What I am positing is the possibility (the forlorn hope?) that those aspects of liberalism which perhaps have become exaggerated might take another direction.

    My characterisation of ‘the slide’ of course is much less time-deterministic, smooth and inevitable . But I agree that the question still remains: why did it happen? I think one strand of ‘modern’ (though not obligatorily ‘enlightenment’ or ‘liberal’) outlook that played a part is the expanding reach of romanticism. But it might suffice as an explanation that the effects of individualism on certain norms, including dress, might not be linear (and evidence of adoption of ‘fashions’ suggests they are far from linear – a concept popularised in “The Tipping Point”).

    Quite likely! J Per Kahnemann/Haidt/etc., I am probably ‘confabulating’, using my System 2 to find ‘rational’ to cling desperately to my System 1 instincts.

    I care about aesthetics and certain objects / demeanours, while not quite ethically objectionable, bother me the way a pungent but harmless smell might bother another person.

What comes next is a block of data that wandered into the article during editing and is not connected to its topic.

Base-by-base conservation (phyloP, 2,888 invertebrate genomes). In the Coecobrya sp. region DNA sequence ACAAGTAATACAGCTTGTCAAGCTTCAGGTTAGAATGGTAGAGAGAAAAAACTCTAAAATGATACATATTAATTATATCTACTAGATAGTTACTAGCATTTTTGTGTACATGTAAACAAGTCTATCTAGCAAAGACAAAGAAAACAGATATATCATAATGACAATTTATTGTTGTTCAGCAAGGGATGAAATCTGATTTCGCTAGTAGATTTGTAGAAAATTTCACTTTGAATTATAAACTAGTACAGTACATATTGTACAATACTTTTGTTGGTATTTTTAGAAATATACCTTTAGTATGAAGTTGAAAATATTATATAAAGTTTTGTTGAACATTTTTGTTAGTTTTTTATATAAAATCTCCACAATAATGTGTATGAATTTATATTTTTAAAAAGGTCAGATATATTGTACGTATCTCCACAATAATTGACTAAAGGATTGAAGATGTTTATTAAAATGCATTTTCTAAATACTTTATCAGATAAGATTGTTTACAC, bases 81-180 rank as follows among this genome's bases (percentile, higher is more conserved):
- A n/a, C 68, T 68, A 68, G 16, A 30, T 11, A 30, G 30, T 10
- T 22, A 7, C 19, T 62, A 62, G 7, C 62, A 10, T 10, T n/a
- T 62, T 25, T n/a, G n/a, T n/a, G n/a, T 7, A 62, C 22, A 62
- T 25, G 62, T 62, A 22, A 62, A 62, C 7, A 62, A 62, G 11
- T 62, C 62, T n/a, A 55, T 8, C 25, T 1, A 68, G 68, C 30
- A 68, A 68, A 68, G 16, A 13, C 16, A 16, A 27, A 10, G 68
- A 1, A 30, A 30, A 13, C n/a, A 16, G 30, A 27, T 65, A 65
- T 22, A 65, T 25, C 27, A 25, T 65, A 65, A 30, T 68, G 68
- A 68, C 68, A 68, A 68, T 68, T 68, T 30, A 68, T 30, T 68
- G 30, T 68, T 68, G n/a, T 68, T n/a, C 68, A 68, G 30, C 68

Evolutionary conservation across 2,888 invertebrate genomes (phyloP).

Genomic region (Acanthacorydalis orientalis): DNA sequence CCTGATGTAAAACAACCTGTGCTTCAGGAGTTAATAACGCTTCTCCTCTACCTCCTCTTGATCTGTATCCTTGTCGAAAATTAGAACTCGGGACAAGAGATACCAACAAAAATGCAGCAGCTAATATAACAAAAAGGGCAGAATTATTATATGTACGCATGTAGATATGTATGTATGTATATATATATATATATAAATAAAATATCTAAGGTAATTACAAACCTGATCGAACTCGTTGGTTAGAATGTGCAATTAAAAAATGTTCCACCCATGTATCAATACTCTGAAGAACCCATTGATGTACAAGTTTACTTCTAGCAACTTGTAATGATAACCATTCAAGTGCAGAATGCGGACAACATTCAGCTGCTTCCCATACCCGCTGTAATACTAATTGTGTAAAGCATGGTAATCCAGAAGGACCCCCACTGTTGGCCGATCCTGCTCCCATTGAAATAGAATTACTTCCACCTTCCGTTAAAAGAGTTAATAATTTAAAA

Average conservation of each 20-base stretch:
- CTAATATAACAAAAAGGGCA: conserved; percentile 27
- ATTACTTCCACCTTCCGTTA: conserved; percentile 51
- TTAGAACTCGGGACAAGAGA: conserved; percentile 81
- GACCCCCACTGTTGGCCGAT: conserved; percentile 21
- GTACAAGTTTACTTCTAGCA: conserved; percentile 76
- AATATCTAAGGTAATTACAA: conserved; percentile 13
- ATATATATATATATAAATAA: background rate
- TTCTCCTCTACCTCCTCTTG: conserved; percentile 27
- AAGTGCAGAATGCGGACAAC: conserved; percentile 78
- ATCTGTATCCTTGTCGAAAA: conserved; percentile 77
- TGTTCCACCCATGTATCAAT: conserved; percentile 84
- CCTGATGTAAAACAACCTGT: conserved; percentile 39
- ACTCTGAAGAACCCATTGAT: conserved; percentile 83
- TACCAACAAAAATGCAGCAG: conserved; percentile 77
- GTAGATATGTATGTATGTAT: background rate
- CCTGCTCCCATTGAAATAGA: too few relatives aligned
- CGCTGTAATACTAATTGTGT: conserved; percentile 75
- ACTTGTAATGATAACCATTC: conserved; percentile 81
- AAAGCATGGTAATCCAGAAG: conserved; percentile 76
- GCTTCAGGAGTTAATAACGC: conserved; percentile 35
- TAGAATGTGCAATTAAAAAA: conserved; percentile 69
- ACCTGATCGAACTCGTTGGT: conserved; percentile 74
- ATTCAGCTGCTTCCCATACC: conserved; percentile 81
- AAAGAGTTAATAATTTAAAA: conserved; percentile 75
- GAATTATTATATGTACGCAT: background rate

6. usctrojans31

    usctrojans31 Distinguished Member

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    Thank you both for disagreeing with logic, fact and tact. It's nice to actually see two people discuss their opinions and feelings in a logical, mature way. It's almost like this isn't on the internet.

    Edited my 7 am typo
     
    Last edited: Jul 6, 2018


  7. jayysonn

    jayysonn New Member

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    In the late 20th century (in first world countries), things changed. Ordinary people could afford good clothes. And started wearing them, so they could look like the wealthy people at the top of society. Pretty soon, the wealthy realized that wearing a quality suit didn’t set them off from the masses anymore - anybody could dress that way. So, after a while, the wealthy started dressing for comfort.
    And, again, everyone else followed them. Except for a small class of men, who continue to wear suits to this day - bankers, lawyers, politicians, hired company bosses (not founders), and business executives who hope one day to become hired bosses.